The highest fine was imposed on former President Sirisena, who was ordered to pay Rs. 100 million in compensation. He was found fault with for the failure to prevent the attacks even after having received intelligence information. The court ordered that the fines be paid from personal funds.  

SC verdict against former President  

The Supreme Court held that it was former President Sirisena’s obligation to have had a constant vigil over his ministerial functions, as national security was his portfolio and he should have exercised his supervision over his departmental heads, regardless of personal predilections for particular officers.   

The Supreme Court held that his failure to prevent the Easter Sunday attacks in 2019 despite the Government having received intelligence information has infringed the fundamental rights enshrined under Article 12(1) and 14(1)(e) of the Constitution. The verdict comes as a severe blow to Sirisena.  

Since then, the former President has said that he does not have the funds to pay the fine imposed and would be asking friends to do so on his behalf. His brother, business magnate Dudley Sirisena was asked whether he will pay the fine and declared that he would not do so.  

“I respect the law. I am a person who always bows to the court’s decision. I am not a person who has the funds to pay compensation. Therefore, I have decided that we will collect the money from all our friends,” former President Sirisena said, in response to speculation about the payment that is due.  

There is no doubt that the Supreme Court verdict will damage Sirisena’s standing in the eyes of the public. There has been some discussion among the leaders of the various factions within the newly formed NJS as to whether Sirisena’s involvement in the party will cause more harm than benefit.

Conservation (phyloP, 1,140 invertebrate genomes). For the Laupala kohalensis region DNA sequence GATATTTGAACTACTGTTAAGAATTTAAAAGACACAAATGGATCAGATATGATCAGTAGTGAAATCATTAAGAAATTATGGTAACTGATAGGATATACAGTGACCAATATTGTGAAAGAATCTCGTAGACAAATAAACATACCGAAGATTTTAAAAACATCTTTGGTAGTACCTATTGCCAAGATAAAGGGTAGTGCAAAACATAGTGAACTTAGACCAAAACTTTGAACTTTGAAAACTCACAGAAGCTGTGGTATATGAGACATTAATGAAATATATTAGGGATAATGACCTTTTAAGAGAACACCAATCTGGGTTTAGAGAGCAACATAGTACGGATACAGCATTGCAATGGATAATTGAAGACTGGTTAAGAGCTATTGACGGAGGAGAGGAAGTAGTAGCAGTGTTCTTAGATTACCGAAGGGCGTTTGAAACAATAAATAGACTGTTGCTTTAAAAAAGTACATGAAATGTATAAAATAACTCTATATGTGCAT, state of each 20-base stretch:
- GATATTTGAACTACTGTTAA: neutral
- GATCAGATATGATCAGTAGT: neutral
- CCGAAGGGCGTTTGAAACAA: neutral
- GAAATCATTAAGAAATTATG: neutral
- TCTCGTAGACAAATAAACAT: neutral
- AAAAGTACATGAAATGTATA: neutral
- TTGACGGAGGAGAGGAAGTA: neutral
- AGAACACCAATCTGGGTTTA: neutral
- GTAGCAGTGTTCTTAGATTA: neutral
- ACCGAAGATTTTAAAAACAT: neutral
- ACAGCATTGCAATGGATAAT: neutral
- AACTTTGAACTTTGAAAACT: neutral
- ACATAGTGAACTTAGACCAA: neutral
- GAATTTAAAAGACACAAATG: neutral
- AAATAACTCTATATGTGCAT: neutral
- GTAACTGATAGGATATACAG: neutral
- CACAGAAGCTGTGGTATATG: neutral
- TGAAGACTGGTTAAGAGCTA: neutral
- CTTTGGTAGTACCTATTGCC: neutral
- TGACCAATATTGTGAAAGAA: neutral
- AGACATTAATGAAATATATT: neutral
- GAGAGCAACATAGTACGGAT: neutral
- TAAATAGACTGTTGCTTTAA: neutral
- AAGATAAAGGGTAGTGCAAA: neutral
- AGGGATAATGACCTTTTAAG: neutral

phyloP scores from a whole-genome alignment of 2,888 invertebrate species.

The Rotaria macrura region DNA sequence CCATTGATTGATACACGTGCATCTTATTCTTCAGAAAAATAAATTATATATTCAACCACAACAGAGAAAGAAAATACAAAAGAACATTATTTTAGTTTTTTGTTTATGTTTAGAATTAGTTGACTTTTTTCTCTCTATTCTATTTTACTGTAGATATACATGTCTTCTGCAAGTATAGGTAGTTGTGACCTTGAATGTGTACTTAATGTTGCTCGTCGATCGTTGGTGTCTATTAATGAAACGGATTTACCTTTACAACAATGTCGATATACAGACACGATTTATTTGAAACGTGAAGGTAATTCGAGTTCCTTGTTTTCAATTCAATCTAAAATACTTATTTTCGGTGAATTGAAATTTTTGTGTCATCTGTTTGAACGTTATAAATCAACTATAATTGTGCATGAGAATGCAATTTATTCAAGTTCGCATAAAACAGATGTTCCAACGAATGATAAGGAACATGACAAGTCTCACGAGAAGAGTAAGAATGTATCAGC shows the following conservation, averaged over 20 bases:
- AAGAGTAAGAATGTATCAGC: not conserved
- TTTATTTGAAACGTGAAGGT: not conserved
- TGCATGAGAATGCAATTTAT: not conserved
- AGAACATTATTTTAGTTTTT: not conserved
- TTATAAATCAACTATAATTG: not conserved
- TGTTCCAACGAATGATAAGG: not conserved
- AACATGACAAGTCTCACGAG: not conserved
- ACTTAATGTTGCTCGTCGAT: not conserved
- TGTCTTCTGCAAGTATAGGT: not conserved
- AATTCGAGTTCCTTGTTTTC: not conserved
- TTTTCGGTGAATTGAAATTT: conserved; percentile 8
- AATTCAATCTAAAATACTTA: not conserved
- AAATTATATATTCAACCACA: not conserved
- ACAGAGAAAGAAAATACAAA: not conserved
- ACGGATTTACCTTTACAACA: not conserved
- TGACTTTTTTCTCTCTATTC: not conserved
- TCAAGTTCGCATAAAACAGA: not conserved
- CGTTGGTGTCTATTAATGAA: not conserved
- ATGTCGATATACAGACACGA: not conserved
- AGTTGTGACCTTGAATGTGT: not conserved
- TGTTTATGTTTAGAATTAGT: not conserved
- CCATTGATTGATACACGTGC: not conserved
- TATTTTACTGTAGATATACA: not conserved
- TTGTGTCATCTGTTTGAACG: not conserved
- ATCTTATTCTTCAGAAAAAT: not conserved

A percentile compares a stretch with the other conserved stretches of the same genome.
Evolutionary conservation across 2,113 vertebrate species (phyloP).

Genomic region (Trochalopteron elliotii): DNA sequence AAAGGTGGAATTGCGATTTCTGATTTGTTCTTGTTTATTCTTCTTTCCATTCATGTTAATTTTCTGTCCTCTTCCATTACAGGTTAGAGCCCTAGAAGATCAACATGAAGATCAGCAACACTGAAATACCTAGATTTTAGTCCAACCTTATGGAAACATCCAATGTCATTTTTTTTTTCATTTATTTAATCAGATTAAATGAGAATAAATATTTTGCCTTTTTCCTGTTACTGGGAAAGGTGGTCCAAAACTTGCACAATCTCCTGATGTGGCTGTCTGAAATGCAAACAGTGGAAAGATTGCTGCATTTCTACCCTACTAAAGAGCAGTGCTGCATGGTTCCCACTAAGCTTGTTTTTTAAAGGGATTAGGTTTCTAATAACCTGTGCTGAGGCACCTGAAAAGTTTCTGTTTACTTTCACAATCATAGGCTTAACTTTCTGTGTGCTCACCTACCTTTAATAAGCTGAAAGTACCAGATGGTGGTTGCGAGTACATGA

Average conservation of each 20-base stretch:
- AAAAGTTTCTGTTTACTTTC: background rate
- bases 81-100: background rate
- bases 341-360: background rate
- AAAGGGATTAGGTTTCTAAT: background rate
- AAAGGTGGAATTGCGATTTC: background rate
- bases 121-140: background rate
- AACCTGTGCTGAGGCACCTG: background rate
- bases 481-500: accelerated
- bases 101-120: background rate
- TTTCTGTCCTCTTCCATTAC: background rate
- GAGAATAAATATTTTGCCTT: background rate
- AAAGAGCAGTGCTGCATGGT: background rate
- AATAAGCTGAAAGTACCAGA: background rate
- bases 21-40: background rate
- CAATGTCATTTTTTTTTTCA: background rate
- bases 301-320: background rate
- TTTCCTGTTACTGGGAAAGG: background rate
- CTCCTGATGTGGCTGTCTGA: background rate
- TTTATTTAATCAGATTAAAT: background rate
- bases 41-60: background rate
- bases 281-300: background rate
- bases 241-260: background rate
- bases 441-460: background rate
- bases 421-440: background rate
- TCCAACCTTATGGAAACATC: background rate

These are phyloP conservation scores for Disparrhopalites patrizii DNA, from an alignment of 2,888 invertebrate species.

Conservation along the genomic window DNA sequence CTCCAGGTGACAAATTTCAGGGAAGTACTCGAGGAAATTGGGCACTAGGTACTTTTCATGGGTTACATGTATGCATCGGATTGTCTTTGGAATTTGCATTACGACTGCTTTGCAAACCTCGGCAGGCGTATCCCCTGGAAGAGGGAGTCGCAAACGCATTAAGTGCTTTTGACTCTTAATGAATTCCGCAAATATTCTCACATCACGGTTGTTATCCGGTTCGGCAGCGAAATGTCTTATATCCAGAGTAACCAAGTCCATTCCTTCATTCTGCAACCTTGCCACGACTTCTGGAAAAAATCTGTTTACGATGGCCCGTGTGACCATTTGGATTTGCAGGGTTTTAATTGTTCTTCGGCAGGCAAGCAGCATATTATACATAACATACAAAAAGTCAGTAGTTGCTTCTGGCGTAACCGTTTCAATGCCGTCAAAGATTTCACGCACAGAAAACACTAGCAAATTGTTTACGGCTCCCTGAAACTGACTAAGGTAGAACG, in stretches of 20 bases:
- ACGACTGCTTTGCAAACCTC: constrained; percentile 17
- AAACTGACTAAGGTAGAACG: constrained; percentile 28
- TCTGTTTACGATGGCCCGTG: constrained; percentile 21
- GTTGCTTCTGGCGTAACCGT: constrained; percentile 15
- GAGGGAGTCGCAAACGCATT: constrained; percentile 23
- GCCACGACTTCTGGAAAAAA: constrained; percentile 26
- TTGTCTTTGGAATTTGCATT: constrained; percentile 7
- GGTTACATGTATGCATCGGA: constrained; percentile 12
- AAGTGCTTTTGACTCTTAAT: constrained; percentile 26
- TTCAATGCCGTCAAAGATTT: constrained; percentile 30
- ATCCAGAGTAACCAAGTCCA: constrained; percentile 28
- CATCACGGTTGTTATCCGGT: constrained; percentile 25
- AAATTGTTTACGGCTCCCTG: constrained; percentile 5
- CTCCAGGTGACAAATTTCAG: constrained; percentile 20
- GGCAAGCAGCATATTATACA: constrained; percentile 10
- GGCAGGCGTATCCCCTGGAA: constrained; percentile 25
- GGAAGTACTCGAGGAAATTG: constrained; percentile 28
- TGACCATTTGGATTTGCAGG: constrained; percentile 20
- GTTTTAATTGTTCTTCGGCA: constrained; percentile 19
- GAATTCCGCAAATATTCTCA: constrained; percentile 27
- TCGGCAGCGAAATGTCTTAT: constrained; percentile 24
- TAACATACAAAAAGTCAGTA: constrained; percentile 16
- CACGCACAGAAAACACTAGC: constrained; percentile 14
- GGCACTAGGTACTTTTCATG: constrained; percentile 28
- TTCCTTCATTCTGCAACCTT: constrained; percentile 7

Former President Sirisena will find this verdict quite ironical. It will be recalled that, in the aftermath of the Easter attacks, he appointed a Special Presidential Commission to probe the event. When the Commission submitted its report, Gotabaya Rajapaksa was President. The report sanctioned Sirisena.  

That Commission held that criminal proceedings should be instituted against the former President, a recommendation that hasn’t been pursued. Now Sirisena finds himself being held culpable again because of a measure that he himself instituted when he was the Sixth Executive President.   

It was former President Sirisena who enacted the 19th Amendment. This amendment reduces the scope of presidential immunity by permitting any citizen to challenge a President’s executive action by a fundamental rights application. This was the provision used in the Easter attacks case against Sirisena.  

As these events suggest, the political landscape is becoming volatile in light of the pending polls for Local Government bodies. That election itself is not vital but many are of the view that its result will provide a reliable barometer as to which way the country is heading in the coming years.